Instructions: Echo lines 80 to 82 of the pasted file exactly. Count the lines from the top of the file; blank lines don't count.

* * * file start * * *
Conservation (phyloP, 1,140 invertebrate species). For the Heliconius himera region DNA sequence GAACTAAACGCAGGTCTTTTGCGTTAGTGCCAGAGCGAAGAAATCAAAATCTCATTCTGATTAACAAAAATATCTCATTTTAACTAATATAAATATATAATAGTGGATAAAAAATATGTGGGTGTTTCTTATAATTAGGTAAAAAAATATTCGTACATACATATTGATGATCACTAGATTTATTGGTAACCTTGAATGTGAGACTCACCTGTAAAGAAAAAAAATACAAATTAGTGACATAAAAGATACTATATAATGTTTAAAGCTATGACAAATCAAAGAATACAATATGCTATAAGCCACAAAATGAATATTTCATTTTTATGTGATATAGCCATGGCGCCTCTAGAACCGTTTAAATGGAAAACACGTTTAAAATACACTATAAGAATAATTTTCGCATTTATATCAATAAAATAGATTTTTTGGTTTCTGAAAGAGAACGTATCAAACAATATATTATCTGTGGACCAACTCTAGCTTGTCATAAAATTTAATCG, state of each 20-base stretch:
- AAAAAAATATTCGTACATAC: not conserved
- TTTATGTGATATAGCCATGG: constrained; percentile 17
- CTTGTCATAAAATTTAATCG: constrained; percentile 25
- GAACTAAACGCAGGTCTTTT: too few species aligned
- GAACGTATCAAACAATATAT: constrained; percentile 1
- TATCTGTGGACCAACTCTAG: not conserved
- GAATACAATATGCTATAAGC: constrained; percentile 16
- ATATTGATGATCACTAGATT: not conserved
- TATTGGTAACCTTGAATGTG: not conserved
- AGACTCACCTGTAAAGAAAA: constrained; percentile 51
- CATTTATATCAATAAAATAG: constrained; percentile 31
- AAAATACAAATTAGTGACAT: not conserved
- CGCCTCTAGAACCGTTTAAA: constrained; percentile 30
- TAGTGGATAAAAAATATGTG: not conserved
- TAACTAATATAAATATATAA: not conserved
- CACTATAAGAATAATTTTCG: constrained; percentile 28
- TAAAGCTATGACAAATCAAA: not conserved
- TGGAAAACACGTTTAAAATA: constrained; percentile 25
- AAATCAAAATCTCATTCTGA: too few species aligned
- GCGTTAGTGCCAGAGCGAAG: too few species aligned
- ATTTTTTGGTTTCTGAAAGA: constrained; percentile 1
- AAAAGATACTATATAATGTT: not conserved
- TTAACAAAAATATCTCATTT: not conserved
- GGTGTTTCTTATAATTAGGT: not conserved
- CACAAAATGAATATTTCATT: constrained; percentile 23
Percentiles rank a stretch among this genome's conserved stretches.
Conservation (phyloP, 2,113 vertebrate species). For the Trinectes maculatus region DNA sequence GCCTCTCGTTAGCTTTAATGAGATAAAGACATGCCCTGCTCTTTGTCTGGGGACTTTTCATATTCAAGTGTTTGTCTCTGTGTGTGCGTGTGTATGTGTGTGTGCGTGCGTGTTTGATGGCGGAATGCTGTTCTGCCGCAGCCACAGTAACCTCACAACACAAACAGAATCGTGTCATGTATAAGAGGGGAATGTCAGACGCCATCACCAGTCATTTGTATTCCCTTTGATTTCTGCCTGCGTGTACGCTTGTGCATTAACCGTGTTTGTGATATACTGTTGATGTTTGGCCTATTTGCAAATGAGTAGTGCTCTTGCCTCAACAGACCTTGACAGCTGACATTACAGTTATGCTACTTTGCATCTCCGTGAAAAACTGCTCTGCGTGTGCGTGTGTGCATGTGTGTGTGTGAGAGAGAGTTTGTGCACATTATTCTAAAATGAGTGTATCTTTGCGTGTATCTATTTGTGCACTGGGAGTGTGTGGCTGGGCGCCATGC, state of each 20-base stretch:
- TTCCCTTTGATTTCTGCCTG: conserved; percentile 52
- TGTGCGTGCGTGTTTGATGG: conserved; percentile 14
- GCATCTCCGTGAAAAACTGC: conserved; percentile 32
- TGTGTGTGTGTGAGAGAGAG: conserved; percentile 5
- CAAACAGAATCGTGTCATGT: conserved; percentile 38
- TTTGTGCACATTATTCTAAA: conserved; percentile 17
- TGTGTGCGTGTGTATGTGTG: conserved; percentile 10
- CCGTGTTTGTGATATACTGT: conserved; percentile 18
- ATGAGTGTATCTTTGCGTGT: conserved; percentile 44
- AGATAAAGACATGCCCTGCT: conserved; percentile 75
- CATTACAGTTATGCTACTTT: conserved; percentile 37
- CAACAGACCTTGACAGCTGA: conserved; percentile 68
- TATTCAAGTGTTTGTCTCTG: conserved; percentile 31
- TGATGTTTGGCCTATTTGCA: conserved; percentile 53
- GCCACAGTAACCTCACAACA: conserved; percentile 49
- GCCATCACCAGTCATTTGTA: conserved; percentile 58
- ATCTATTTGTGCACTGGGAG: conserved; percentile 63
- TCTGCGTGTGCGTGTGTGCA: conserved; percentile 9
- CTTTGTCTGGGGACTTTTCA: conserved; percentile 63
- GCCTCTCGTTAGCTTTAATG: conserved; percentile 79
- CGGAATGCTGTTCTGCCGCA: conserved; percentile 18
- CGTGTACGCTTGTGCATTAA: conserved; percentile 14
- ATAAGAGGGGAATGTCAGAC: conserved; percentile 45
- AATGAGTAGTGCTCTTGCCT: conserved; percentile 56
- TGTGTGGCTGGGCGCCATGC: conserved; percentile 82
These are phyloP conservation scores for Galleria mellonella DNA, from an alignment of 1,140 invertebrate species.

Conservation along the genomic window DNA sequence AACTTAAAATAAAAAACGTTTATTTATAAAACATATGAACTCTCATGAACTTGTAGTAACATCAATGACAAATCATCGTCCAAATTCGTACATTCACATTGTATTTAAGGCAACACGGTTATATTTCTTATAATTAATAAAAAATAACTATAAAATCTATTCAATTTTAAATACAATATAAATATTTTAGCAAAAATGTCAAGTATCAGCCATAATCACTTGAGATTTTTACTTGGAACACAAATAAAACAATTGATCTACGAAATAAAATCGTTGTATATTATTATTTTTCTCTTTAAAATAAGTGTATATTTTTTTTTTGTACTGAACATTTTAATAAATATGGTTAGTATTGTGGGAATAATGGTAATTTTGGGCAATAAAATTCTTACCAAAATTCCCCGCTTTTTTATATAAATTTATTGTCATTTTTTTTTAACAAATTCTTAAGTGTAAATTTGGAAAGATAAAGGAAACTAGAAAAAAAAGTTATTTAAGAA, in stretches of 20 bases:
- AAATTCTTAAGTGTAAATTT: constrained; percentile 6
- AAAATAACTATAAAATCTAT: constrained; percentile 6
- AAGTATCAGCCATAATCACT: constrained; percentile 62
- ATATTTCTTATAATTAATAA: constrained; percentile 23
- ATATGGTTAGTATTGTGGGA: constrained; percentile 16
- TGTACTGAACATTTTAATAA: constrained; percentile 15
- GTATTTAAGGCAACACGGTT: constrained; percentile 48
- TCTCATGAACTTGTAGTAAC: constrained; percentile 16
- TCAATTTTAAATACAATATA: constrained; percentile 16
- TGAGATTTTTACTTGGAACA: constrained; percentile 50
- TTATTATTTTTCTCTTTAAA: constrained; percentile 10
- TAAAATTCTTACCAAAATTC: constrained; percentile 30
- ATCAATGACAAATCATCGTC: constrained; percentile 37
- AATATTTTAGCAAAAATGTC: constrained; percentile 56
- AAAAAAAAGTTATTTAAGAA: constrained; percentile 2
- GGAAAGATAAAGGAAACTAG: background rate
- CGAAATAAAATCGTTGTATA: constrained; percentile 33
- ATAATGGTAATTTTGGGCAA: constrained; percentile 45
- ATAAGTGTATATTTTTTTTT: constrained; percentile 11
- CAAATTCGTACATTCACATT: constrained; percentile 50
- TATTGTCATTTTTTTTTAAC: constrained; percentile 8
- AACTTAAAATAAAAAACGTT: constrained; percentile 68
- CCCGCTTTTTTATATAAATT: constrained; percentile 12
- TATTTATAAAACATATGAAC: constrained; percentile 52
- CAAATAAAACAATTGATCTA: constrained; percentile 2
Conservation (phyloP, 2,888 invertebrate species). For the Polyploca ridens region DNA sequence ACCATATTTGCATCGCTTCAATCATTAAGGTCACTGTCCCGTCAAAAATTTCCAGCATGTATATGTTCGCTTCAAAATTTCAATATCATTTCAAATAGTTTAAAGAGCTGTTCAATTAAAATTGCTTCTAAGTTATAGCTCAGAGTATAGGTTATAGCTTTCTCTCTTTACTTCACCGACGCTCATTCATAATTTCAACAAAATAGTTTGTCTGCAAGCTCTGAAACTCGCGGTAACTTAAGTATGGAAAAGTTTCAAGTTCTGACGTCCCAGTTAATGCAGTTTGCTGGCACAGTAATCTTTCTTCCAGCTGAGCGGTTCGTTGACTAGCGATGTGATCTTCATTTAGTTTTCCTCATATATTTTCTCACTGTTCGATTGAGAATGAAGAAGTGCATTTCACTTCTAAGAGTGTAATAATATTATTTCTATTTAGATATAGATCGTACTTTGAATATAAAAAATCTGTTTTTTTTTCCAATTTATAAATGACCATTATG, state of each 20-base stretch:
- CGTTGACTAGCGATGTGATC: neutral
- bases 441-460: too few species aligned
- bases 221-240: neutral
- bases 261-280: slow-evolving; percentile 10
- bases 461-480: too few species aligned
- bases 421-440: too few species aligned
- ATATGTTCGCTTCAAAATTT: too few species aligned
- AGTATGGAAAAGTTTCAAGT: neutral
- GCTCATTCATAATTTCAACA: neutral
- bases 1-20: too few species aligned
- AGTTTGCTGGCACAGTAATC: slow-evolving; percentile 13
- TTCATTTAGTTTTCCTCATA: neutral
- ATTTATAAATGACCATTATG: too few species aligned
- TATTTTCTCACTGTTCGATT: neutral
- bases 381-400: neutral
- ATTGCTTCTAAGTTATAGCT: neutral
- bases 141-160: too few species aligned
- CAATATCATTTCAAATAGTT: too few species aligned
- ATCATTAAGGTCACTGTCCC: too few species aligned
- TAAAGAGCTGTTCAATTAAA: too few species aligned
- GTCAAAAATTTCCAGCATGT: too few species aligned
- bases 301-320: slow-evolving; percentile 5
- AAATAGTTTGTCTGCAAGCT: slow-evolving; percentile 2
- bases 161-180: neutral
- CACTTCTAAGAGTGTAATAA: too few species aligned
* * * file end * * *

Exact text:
- CAAATAAAACAATTGATCTA: constrained; percentile 2
Conservation (phyloP, 2,888 invertebrate species). For the Polyploca ridens region DNA sequence ACCATATTTGCATCGCTTCAATCATTAAGGTCACTGTCCCGTCAAAAATTTCCAGCATGTATATGTTCGCTTCAAAATTTCAATATCATTTCAAATAGTTTAAAGAGCTGTTCAATTAAAATTGCTTCTAAGTTATAGCTCAGAGTATAGGTTATAGCTTTCTCTCTTTACTTCACCGACGCTCATTCATAATTTCAACAAAATAGTTTGTCTGCAAGCTCTGAAACTCGCGGTAACTTAAGTATGGAAAAGTTTCAAGTTCTGACGTCCCAGTTAATGCAGTTTGCTGGCACAGTAATCTTTCTTCCAGCTGAGCGGTTCGTTGACTAGCGATGTGATCTTCATTTAGTTTTCCTCATATATTTTCTCACTGTTCGATTGAGAATGAAGAAGTGCATTTCACTTCTAAGAGTGTAATAATATTATTTCTATTTAGATATAGATCGTACTTTGAATATAAAAAATCTGTTTTTTTTTCCAATTTATAAATGACCATTATG, state of each 20-base stretch:
- CGTTGACTAGCGATGTGATC: neutral